In my first couple of weeks in the studio, I’ve tried to go back to first principles and just focus on drawing. I have been reacquainting myself with properly looking at things – observing, seeing space and shape and form. To help with this, I’ve been following the exercises in Betty Edwards’ book, ‘Drawing on the Right Side of the Brain’, a well known book in art education.
The leftside of our brain tends to be dominant, responsible for language, analysis, numbers and logic. However it is the rightside of the brain that dreams, understands metaphors and most importantly for drawing, perceives space and complex visual information. The book prescribes various exercises and tasks that the left side of the brain finds difficult, giving the right side of the brain a chance to kick into action.
Below are the results of some of my ‘blind contour drawing’. The idea is to trace the edges of a form in one continuous line, without looking at the page. The point isn’t that it looks ‘realistic’ but that the line is a record of one’s perception of the subject. The red, blue and black lines are three different attempts at a blind contour drawing of my hand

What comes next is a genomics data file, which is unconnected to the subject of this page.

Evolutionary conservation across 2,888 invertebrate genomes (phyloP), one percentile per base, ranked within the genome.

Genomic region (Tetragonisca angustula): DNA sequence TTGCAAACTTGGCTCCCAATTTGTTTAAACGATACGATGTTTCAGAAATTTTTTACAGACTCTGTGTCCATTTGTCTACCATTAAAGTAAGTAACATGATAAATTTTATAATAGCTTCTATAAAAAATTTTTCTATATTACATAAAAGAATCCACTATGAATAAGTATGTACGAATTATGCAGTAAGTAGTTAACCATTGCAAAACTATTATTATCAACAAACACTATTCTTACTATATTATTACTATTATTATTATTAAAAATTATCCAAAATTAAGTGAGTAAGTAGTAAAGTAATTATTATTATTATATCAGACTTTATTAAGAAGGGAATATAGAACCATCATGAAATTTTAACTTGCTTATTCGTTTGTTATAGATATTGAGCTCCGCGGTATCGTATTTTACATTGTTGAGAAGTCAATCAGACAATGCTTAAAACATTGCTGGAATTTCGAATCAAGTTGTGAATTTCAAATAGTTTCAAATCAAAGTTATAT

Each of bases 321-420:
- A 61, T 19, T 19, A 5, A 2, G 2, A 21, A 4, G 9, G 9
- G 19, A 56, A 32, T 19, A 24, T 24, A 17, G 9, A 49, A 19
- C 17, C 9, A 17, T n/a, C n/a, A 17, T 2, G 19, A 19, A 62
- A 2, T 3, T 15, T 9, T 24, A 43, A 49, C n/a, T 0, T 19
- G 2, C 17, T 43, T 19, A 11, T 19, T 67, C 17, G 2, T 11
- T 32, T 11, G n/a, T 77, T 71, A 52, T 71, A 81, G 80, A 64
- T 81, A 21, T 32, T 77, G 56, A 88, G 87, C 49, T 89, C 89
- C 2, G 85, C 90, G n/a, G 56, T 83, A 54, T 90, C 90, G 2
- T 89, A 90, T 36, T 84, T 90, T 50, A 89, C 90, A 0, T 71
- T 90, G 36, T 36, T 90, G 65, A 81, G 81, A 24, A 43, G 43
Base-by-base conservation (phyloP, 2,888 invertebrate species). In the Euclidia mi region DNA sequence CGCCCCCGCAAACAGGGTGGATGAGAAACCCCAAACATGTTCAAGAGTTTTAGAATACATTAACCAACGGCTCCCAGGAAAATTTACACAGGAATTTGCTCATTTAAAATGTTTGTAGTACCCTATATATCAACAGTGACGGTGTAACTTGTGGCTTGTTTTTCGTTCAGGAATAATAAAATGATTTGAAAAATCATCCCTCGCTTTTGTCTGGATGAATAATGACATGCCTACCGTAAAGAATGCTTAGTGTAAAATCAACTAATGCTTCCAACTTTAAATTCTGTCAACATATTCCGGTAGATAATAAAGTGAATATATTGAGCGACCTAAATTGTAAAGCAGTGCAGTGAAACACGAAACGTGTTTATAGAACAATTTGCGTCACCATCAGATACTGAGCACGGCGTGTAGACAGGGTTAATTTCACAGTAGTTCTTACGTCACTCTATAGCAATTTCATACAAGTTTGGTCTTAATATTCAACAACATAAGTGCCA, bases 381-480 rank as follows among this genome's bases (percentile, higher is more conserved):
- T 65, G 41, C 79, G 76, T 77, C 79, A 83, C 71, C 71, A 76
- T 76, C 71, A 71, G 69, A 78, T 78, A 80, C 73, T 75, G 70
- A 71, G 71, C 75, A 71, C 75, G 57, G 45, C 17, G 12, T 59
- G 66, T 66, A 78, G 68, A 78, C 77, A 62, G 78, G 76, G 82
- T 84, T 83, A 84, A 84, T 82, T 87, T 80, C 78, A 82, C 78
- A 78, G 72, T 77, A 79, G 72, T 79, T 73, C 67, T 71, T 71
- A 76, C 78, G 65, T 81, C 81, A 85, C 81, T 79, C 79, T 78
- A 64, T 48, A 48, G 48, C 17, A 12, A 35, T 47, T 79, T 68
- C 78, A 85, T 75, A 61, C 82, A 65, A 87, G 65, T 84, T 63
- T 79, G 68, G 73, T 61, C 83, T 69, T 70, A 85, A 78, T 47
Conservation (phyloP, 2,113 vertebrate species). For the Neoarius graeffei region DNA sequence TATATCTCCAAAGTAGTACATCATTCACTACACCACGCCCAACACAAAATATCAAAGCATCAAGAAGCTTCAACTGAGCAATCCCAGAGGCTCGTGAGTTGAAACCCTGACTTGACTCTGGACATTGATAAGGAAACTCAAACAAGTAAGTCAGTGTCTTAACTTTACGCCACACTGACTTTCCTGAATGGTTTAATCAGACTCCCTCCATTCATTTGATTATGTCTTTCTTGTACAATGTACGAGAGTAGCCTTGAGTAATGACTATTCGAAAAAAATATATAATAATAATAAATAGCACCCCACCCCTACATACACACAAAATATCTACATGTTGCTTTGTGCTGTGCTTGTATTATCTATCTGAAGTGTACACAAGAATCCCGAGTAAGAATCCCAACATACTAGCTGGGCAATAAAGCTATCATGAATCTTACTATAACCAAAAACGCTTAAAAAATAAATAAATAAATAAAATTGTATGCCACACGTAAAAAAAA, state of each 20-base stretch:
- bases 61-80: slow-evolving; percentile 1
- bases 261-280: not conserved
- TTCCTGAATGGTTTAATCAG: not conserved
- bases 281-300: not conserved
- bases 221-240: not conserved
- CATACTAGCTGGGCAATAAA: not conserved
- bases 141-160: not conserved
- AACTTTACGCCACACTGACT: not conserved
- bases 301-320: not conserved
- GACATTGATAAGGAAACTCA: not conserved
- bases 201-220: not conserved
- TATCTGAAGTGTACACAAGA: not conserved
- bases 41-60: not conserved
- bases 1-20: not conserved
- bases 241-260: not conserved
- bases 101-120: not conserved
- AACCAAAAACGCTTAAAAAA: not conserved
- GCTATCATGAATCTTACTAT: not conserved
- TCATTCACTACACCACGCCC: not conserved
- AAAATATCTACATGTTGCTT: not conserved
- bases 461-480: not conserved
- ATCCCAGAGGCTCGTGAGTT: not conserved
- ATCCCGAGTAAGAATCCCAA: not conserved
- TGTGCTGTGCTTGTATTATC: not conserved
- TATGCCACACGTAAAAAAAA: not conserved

Moving on to more complex forms renders even less comprehendable lines, at least in my case (!) but interesting forms and marks, nonetheless. And a good exercise for me to test my mantra that at this point I care about just spending time drawing, and NOT the outcome
However I was amazed that then, when moving on to what Edwards calls ‘modified contour drawing’, allowing yourself occasional glances at the page, that a surprisingly pleasing, understandable form emerged.
- I found it far easier to draw with a pen, rather than pencil. I found myself quite tense and pressing quite hard when drawing with a pencil, not very relaxing!
- It’s normal to feel your whole arm move rather than just drawing from your wrist.
- Setup your paper so there’s no temptation to peek! Edwards recommends drawing for c. 30mins without looking. In practice I found this hard, not because I was desperate to peek, but because I felt like I’d found my way round all the edges in around 15 mins. Perhaps not a ‘good’ thing to say, but an honest observation of my experience.
- More background on Blind Contour Drawing via Wikipedia